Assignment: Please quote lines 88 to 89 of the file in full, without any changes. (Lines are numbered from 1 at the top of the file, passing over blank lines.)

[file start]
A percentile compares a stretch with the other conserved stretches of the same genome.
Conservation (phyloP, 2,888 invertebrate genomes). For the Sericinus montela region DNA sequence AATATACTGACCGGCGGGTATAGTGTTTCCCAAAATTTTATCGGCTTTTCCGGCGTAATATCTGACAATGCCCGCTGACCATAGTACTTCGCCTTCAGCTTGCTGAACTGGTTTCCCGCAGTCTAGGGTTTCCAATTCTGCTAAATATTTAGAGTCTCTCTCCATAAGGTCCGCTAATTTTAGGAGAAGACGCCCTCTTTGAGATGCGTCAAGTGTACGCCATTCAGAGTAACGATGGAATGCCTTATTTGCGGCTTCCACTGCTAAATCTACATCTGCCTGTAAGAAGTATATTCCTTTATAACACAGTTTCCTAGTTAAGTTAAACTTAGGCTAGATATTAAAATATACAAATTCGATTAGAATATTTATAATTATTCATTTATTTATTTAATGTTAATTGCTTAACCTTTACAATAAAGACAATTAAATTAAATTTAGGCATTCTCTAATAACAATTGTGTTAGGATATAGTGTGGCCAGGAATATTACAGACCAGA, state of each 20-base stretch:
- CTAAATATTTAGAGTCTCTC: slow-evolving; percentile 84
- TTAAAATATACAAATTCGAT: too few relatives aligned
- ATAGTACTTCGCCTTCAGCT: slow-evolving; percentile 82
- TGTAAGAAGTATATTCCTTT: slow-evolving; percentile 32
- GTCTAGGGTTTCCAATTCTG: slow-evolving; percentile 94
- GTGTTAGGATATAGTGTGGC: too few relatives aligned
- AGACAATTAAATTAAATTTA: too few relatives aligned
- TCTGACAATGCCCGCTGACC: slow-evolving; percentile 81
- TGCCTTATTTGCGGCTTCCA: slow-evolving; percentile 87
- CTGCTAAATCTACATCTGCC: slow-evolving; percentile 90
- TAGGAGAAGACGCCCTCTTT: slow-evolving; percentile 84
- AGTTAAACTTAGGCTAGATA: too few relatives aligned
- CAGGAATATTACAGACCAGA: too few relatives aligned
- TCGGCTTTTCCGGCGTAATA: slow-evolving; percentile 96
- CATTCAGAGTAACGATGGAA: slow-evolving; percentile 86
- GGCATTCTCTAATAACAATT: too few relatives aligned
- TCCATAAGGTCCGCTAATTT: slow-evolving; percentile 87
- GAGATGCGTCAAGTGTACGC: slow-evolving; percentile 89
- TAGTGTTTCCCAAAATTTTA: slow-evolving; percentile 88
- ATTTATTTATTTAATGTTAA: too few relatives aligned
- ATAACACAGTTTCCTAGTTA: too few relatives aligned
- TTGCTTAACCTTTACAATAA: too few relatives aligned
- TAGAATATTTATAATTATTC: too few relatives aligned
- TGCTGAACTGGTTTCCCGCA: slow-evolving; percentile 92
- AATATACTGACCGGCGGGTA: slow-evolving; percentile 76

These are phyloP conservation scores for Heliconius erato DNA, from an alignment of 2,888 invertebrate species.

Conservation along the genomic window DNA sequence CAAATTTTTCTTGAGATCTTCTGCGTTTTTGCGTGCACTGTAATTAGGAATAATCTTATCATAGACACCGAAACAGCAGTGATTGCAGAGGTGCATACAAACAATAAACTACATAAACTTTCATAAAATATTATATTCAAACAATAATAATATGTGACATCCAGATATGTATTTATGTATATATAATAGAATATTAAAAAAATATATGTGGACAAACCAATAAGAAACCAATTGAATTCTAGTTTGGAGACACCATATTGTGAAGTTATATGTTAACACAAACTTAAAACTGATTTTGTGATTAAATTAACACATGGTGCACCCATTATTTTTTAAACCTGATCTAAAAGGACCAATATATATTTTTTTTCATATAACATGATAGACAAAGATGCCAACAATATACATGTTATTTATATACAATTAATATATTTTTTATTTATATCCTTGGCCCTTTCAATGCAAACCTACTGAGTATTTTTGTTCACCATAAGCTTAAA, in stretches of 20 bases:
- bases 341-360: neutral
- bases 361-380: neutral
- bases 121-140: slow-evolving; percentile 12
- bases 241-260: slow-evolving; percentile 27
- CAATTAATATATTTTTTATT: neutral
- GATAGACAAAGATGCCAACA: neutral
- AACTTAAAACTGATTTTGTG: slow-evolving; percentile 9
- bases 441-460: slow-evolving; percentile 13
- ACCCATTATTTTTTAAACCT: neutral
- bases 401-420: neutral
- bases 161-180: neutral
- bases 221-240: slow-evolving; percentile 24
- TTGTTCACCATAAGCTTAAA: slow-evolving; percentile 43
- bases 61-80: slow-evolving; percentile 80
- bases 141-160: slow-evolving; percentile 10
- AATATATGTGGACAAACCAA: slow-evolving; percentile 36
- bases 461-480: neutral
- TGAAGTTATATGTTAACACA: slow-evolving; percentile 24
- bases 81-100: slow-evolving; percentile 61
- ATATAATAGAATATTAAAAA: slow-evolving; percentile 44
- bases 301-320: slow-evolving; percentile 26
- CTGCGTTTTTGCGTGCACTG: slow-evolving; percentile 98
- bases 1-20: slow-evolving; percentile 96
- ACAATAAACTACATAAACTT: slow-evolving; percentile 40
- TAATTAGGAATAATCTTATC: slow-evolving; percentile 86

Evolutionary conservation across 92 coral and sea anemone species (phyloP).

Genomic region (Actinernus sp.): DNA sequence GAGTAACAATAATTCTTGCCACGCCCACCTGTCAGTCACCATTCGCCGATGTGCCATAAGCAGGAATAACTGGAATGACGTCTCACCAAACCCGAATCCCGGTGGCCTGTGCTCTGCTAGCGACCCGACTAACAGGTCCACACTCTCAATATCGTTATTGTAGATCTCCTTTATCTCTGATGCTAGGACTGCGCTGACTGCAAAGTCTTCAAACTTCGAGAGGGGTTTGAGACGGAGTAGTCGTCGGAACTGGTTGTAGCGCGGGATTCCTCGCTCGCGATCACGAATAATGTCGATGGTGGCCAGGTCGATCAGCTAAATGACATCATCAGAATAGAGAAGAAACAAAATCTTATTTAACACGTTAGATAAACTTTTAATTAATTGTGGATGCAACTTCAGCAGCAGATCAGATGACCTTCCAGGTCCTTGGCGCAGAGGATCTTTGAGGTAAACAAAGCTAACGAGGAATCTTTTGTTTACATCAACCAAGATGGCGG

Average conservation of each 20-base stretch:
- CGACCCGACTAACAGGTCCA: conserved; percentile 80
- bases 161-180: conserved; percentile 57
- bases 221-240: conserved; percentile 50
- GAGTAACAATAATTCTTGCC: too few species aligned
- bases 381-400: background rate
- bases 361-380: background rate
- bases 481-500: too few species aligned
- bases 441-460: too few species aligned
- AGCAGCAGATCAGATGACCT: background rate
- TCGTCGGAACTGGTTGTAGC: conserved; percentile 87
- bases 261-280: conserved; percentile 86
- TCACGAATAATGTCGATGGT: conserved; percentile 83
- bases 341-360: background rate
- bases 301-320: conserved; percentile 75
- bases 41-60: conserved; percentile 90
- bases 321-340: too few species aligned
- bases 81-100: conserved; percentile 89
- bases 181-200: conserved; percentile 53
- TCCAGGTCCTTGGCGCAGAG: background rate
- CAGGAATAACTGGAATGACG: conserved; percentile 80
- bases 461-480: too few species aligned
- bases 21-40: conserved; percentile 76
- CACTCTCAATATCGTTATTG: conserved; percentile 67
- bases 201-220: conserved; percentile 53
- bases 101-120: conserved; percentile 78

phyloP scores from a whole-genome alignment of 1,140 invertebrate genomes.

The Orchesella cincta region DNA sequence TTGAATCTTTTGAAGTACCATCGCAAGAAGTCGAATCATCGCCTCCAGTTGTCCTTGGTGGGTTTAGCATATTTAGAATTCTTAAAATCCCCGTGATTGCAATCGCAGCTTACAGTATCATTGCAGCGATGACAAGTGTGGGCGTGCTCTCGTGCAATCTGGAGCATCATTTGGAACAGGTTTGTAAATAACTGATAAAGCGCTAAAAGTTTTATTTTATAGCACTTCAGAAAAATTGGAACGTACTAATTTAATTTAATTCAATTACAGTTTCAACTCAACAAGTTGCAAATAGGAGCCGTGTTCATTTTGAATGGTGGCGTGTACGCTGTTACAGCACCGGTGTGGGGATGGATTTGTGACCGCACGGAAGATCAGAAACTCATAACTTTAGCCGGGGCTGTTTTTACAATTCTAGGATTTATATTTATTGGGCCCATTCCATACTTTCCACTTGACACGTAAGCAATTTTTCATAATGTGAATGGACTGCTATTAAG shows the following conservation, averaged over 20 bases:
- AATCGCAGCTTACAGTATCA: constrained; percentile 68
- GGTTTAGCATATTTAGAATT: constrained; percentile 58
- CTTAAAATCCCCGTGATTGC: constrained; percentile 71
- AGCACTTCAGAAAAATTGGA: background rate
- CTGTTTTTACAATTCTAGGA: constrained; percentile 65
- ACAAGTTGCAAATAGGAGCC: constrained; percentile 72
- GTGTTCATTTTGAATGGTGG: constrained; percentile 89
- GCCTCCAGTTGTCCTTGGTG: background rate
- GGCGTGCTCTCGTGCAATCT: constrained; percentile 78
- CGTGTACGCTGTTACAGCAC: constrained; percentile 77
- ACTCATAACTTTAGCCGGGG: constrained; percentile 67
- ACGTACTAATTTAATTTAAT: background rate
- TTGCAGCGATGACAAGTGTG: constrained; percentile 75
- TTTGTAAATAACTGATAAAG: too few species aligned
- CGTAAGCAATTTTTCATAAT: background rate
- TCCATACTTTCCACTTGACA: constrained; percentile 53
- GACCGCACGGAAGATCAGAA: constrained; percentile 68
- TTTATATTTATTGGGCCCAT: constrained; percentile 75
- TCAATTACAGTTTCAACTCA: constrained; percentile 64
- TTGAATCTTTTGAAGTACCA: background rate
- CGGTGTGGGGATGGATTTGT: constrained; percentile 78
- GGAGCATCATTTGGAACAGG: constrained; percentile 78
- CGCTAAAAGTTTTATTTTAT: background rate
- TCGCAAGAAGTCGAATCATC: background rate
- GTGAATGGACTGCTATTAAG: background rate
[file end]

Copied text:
- AGCACTTCAGAAAAATTGGA: background rate
- CTGTTTTTACAATTCTAGGA: constrained; percentile 65